Neutrons open window to probe cosmic glass

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A team of scientists from nine institutions in government, academia and industry discovered that many types of glass have a similar atomic structure and can be successfully manufactured in space. The image shows a space glass bead. Credit: Phoenix Pleasant/ORNL, US Department of Energy

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A team of scientists from nine institutions in government, academia and industry discovered that many types of glass have a similar atomic structure and can be successfully manufactured in space. The image shows a space glass bead. Credit: Phoenix Pleasant/ORNL, US Department of Energy

Thanks to human ingenuity and zero gravity, we are reaping important benefits from science in space. Consider smart phones with built-in navigation systems and cameras.

Such transformative technologies seem to merge with the rhythm of our daily lives overnight. But they came about after years of discovery and development of materials that can withstand harsh environments outside of our atmosphere. They develop from decades of laying the foundations of basic science to understand how atoms in different materials behave under different conditions.

Building on this past, a global team of researchers has set a new benchmark for future experiments creating materials in space, not for space. The team included members from the Department of Energy’s Oak Ridge and Argonne National Laboratories, Materials Development, Inc., NASA, the Japan Aerospace Exploration Agency, or JAXA, the ISIS Neutron and Muon Source, Alfred University, and the University of New Mexico. Together, they discovered that many types of glass, including ones that could be developed for next-generation optical devices, have a similar atomic structure and arrangement and can be successfully made in space.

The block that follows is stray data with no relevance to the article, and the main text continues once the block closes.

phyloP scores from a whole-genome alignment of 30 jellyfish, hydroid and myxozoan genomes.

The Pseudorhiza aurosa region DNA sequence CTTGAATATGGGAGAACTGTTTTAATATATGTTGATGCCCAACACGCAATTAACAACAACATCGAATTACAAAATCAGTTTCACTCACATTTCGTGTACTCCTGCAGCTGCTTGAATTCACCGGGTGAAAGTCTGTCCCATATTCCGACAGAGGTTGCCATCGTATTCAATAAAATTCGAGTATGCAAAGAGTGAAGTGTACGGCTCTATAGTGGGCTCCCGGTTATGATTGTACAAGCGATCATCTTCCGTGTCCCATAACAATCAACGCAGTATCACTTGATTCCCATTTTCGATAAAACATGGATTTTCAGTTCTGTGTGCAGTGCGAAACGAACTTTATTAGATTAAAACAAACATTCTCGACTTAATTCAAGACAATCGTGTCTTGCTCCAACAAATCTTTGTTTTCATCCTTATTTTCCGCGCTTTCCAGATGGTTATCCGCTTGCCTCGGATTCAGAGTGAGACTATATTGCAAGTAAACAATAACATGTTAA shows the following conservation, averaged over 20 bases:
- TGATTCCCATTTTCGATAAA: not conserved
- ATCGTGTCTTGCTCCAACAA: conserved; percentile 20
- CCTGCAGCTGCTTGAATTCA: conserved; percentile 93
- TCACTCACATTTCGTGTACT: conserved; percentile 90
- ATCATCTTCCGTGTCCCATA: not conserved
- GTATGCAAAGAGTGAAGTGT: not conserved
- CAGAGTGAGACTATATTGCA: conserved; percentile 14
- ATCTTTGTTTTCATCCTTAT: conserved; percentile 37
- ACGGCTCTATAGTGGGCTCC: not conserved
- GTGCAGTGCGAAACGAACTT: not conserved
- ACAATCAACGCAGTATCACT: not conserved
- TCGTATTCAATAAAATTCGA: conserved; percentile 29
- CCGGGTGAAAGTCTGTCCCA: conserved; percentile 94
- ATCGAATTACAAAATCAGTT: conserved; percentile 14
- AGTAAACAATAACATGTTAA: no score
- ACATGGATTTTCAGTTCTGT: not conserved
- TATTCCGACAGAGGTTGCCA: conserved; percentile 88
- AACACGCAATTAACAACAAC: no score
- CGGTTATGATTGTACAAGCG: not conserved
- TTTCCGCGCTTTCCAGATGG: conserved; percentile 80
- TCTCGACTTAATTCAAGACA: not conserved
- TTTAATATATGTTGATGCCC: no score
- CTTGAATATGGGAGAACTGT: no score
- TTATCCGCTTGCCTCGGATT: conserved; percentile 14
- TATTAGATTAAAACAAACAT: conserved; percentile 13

The team’s report is published in the journal npj Microgravity.

“The idea is to get a sense of the mechanisms behind space manufacturing, which can lead to materials that aren’t necessarily available on Earth,” said Jörg Neufeind, who joined ORNL in 2004 to build an instrument called NOMAD , at the laboratory’s Spallation Neutron Source (SNS). NOMAD, the world’s fastest neutron diffractometer, helps scientists measure the arrangement of atoms by seeing how neutrons bounce off them. NOMAD is one of 20 tools at SNS that help scientists answer big questions and drive countless innovations, such as drugs that more effectively treat diseases, more reliable airplane and rocket engines, cars that run better on gas and batteries that are safer, charge faster and last longer.

JAXA operators on Earth made and melted glass aboard the International Space Station (ISS) by remote control using a levitator. Levitators are used to suspend samples of materials during experiments to avoid disturbance from contact with other materials.

After the next ISS mission ended months later and the space glass was brought back to Earth, the researchers used a combination of techniques involving neutrons, X-rays and powerful microscopes to measure and compare the glass made and melted in heaven to that on Earth.

“We found that with containerless techniques like the levitator, we can create unconventional glasses in microgravity,” said Takehiko Ishikawa of JAXA, who pioneered the electrostatic levitator used to make the glass beads aboard the ISS.